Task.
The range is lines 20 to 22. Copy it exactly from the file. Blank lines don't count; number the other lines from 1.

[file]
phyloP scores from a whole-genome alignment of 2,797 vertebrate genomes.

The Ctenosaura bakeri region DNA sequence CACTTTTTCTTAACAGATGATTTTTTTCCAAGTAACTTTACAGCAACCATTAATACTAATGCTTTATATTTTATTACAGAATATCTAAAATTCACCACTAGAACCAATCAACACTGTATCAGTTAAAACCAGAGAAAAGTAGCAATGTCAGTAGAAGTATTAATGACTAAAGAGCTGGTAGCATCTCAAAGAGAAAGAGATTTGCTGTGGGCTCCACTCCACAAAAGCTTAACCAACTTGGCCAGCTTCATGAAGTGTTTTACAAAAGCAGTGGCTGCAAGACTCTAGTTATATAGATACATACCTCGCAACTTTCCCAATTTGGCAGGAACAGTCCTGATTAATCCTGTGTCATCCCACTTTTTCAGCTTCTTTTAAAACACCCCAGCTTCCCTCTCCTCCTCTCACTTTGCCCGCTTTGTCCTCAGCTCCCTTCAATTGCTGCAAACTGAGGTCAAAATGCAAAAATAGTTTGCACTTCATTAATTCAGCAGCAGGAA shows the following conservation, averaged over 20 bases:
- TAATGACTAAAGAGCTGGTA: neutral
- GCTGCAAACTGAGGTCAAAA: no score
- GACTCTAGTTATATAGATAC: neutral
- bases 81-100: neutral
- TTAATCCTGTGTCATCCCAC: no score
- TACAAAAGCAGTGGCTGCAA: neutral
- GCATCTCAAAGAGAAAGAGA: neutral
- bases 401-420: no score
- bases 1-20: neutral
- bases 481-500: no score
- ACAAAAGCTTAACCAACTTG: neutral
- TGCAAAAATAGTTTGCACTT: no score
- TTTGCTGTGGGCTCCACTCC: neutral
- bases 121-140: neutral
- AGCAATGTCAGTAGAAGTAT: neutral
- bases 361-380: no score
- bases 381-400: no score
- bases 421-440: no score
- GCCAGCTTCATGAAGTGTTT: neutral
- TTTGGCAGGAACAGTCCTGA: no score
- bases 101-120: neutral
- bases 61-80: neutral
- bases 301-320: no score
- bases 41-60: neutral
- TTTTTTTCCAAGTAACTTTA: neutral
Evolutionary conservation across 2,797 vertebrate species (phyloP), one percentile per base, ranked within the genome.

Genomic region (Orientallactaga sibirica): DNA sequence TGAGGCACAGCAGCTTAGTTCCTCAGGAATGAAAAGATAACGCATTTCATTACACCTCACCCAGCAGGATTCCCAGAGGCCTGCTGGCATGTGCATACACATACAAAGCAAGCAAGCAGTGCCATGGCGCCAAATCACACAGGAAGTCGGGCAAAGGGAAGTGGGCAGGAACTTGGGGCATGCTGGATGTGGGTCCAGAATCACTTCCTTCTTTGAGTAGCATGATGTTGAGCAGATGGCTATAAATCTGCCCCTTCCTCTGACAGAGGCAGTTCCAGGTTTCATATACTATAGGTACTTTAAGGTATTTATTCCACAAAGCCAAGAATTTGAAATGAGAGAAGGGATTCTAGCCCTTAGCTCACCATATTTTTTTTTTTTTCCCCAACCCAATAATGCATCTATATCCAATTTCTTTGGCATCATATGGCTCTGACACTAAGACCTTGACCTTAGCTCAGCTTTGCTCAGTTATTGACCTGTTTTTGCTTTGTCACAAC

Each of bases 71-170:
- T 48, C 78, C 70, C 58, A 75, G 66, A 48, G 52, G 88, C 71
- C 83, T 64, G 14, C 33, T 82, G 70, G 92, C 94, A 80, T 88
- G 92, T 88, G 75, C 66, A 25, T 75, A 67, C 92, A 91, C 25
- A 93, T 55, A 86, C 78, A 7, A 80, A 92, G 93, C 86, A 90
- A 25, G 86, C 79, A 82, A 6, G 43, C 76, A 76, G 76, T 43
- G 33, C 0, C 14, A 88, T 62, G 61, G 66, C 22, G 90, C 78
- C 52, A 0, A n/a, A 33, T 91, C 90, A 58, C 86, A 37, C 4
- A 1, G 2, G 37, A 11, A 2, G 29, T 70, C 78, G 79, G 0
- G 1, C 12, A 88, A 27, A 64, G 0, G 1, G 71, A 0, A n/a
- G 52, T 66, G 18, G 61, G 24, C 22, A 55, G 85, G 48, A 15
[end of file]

- bases 421-440: no score
- GCCAGCTTCATGAAGTGTTT: neutral
- TTTGGCAGGAACAGTCCTGA: no score